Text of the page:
To achieve this success, the agency acted on information from a Harvard Business Review (HBR) study of phone call attempts. The study found that the greatest success was achieved when contact was made within five minutes of receipt of the online lead. “We go one better than that,” Brandon declares. “We contact the person within one minute of receipt. Our phone system is Ring Central so we know immediately when we receive a lead, and we follow up without delay.”
The HBR study found that the best day of the week to make contact and qualify a lead is Thursday. “So, every Thursday, we get on the phone and start calling people who we failed to reach initially,” Brandon says. The effort is held together by Keap, a CRM system from Infusionsoft designed for small businesses.
“The key to success,” Brandon continues, “is discipline. Over a 45-day period from receipt of a lead, we have 19 different touches. In addition to phone calls and leaving a phone message, we also text and email online leads. We’ve found that people are most likely to respond to a text so we include a link in the text that allows them to set up a 15-minute conversation with us.
“You have to have continual follow-up, to focus on building the virtual relationship—to be there and be real virtually. It’s truly a balancing act. Once contact is made, we begin the natural sales process, which includes use of many social media platforms to maintain our virtual relationship with each client.”
Results speak for themselves. Of the 97.2% that had been reached in the fourth quarter of 2019, “we sold to 50%, 34% were still open, and only 15% were a no sale; our closing rate actually runs around 67%,” Brandon points out. “Essentially, we use technology to enhance all of our relationships. Technology allows us to spend more time communicating with clients, either virtually or physically.”
Maintaining its roots
“Although we have relationships in 19 states,” Brandon continues, “we continue our tradition of supporting our local community and clients therein with sponsorships of a number of youth groups as well as other local nonprofits. We are very active and trusted in our community. Evidence of this is the fact that nearly 900 churches have chosen our agency to provide their insurance.
“One of my own contributions to the community was coaching a Little League team, the GiiG Team,” Brandon adds proudly. “We created a social media channel so people could follow our team’s progress.
“They were followed like the Boston Red Sox (Brandon is a Sox supporter, for which I, a Yankee faithful, forgive him). It really created an enthusiastic fan base for the team and, incidentally, resulted in an additional $11,000 in revenue for the agency as some of those fans came to us for their insurance needs.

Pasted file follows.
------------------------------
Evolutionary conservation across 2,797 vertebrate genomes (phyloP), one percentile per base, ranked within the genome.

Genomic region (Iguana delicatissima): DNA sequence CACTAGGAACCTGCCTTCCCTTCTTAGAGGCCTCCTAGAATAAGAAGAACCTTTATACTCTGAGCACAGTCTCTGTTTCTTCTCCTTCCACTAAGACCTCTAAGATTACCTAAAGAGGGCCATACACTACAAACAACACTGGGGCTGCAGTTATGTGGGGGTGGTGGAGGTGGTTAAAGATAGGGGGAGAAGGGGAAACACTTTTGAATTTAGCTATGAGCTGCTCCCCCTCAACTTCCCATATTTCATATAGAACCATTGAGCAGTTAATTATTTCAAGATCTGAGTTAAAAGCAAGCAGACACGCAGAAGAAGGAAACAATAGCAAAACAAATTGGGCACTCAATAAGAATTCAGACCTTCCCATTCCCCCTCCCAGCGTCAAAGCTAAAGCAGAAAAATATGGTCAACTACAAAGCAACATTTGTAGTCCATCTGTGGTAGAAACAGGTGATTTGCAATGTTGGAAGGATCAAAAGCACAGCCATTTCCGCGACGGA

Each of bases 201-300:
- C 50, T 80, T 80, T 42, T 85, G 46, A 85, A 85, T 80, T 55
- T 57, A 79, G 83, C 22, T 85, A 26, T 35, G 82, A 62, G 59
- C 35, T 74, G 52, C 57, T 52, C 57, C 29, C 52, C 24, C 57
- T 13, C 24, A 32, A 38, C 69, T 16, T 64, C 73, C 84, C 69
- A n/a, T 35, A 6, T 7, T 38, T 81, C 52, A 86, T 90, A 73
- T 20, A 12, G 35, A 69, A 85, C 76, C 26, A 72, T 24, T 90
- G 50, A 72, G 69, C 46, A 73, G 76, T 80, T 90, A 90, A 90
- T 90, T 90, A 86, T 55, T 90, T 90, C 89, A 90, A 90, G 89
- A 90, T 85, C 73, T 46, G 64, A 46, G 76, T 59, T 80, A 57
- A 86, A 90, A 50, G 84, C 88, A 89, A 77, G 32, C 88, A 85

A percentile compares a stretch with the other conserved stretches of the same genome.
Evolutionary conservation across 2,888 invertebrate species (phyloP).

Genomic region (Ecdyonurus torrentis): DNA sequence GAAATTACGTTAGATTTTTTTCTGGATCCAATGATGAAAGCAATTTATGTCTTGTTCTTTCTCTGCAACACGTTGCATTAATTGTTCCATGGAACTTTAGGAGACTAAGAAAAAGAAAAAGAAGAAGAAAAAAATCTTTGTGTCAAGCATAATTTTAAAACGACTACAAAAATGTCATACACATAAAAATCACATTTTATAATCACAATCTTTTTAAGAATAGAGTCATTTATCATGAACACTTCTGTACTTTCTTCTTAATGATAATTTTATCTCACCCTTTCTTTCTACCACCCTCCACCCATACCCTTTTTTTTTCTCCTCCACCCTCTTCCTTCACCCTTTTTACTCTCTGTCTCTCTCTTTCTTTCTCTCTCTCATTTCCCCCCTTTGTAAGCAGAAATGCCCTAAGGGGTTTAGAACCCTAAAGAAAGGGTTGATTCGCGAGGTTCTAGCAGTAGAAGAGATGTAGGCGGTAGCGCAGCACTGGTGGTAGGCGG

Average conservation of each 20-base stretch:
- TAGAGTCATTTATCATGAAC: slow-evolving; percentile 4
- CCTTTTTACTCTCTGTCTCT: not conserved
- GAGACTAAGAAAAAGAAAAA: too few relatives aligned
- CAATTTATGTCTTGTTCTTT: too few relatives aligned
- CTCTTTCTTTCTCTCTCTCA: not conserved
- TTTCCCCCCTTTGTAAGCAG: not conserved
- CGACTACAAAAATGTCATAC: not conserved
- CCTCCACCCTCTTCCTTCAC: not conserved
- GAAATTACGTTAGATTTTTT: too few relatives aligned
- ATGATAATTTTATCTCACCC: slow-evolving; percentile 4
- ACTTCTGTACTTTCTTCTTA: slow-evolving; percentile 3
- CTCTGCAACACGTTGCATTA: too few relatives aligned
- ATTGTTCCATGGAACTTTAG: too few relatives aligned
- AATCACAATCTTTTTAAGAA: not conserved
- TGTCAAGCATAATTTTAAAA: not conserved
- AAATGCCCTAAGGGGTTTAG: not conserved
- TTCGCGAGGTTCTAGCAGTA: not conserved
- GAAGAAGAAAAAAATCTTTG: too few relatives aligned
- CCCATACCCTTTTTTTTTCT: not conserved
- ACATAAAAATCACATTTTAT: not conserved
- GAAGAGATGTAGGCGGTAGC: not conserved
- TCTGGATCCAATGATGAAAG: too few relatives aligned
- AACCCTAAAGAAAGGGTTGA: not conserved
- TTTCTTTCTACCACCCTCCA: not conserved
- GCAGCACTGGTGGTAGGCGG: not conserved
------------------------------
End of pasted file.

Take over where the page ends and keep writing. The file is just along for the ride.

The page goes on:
“That’s not why we did this, but it does go to show that if you do the right thing, the rest will follow.”
Helping the industry
Brandon was one of the original co-founders of the Insurance Agency Owners Alliance (IAOA), an organization that brings independent insurance agency owners together to share and learn from each other. It is an invitation-only group that now boasts over 6,600 agency owner members.
“The group has provided us with some great ideas and, for a while,” Brandon admits, “I tried to implement nearly every best practice I ran across. However, I quickly learned that only those ideas that enhanced what we were best at—building relationships and putting people before programs—were ideas we should be implementing. Some ideas worked great for others but just weren’t for us. We needed to remain true to ourselves.
“We want to learn, grow, and maximize our potential,” he continues. “We also recognize that we are not going to be one of the largest agencies in the United States, but we are going to be successful and of great value to our clients and our community. And we are going to provide the 20 people who work with us a rewarding way to make a living, as well as providing opportunities for future employees as we grow.”
The agency has a diversified revenue stream, with property/casualty making up 56%, 28% from life/health and 16% from wealth management. In addition to the Missoula headquarters, the agency also acquired a second location just 24 miles outside Bozeman in 2006.
Brandon concludes: “My uncle and cousins paved the way for me. It was be-cause of their hard work that I am here. Thank God my cousin invited me in.”
Rough Notes is pleased to recognize GiiG as our Agency of the Month.
Dennis Pillsbury is a Virginia-based freelance insurance writer.